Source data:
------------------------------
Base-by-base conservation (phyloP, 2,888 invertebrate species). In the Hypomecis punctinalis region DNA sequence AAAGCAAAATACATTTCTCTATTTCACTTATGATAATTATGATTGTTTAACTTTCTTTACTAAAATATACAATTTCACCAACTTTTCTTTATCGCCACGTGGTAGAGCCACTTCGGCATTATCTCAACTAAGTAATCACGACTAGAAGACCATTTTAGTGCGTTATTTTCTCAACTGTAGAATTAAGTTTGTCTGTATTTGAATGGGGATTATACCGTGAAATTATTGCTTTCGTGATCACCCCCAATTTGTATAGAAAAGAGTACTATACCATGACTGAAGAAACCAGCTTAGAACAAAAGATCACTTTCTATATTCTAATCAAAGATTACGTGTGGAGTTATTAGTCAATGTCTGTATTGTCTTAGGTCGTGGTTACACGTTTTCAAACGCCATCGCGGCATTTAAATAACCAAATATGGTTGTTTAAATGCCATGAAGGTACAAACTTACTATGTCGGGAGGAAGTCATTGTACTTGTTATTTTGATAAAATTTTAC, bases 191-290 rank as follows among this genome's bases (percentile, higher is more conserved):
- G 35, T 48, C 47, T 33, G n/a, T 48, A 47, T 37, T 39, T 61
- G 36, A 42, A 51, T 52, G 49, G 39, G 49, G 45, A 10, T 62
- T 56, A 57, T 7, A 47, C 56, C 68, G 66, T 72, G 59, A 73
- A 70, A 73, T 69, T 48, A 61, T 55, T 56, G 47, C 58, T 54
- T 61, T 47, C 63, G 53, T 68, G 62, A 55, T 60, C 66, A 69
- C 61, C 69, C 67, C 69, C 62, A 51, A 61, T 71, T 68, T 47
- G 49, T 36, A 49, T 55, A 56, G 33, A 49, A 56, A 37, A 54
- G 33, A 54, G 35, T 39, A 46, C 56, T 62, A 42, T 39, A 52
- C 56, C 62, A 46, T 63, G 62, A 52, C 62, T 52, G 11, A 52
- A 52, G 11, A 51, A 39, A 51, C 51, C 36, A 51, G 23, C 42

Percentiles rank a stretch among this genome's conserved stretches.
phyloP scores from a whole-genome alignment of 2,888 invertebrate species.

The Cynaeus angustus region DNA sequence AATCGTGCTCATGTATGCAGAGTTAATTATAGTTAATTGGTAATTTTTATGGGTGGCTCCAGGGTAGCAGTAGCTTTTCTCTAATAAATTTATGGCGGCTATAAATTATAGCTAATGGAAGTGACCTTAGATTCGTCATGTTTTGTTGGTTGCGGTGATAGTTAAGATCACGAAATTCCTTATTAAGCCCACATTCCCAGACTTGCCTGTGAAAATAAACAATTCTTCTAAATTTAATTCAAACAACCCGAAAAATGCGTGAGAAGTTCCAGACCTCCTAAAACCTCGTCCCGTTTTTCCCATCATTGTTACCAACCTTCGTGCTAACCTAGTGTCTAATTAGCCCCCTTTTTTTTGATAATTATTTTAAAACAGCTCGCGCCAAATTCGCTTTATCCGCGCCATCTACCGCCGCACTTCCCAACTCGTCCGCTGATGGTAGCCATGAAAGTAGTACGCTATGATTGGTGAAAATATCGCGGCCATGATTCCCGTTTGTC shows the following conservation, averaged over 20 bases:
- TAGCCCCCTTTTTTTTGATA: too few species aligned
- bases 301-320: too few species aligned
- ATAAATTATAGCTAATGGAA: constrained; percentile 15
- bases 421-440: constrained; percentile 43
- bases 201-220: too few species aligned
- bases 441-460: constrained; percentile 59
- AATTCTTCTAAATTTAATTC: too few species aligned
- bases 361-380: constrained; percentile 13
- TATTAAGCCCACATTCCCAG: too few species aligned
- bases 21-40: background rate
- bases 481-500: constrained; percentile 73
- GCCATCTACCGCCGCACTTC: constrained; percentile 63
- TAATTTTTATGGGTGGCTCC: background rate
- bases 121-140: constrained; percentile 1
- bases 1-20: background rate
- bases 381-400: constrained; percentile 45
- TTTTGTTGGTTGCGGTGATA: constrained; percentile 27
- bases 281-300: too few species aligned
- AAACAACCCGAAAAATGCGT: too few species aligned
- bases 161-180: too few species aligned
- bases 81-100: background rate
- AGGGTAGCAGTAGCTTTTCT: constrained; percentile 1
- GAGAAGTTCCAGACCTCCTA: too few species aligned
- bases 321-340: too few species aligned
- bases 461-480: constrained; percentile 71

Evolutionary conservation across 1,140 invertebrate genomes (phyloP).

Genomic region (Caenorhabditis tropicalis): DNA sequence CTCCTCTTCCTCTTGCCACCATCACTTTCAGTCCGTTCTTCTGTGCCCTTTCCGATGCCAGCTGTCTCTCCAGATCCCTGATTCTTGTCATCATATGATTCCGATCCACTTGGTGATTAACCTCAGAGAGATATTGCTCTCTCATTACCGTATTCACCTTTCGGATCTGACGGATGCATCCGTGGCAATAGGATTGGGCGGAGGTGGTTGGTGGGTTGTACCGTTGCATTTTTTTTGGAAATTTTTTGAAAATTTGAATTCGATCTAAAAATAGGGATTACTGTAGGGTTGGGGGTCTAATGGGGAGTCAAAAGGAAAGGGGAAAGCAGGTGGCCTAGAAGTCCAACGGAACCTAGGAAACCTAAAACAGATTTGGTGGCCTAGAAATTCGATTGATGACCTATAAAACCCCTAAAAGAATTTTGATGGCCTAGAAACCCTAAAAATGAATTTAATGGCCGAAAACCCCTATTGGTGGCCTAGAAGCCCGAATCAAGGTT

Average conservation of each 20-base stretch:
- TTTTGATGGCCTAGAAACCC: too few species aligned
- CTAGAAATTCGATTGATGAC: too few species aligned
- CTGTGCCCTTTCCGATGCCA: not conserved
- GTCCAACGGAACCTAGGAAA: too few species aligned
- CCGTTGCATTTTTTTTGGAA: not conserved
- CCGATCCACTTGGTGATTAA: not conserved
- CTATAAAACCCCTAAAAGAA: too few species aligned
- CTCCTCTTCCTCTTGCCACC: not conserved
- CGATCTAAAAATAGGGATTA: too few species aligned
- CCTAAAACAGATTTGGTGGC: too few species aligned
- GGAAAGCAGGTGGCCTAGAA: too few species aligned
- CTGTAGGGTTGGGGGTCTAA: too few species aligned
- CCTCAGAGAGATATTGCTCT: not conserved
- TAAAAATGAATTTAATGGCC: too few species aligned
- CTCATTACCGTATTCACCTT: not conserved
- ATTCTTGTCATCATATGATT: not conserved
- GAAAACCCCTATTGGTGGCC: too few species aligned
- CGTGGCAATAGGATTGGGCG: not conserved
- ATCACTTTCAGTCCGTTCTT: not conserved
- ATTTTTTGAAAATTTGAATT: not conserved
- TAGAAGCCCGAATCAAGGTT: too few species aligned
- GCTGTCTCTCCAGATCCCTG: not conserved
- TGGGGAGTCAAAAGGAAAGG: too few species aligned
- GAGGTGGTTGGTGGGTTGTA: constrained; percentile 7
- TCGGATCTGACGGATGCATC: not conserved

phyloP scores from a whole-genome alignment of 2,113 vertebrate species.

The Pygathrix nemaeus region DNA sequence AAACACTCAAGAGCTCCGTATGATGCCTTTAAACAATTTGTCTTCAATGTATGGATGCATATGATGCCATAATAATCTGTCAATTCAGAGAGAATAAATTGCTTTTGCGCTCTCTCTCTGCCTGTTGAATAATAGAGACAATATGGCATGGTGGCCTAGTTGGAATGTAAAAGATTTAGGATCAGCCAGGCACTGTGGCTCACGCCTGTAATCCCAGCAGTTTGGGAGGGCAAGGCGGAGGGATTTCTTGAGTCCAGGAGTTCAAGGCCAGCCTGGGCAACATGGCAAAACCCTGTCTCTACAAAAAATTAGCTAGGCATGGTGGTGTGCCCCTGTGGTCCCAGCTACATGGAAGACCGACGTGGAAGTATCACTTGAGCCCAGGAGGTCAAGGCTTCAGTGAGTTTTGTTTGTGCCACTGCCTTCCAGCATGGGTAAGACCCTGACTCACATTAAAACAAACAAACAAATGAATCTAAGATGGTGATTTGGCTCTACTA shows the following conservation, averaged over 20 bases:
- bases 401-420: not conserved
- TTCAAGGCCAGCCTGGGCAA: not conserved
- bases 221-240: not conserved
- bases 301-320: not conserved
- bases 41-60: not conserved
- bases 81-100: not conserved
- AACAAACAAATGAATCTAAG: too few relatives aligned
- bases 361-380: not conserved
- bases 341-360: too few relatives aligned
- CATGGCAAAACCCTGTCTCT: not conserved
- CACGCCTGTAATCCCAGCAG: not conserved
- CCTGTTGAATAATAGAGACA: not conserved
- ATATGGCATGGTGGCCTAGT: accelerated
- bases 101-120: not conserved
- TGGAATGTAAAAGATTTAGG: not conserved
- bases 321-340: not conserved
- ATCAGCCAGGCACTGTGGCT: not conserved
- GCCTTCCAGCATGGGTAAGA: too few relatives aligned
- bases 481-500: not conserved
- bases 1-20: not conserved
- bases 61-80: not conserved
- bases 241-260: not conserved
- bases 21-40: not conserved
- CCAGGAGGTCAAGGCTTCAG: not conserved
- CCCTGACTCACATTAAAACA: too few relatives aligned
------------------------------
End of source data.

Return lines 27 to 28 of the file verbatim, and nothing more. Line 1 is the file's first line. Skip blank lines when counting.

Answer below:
- TAATTTTTATGGGTGGCTCC: background rate
- bases 121-140: constrained; percentile 1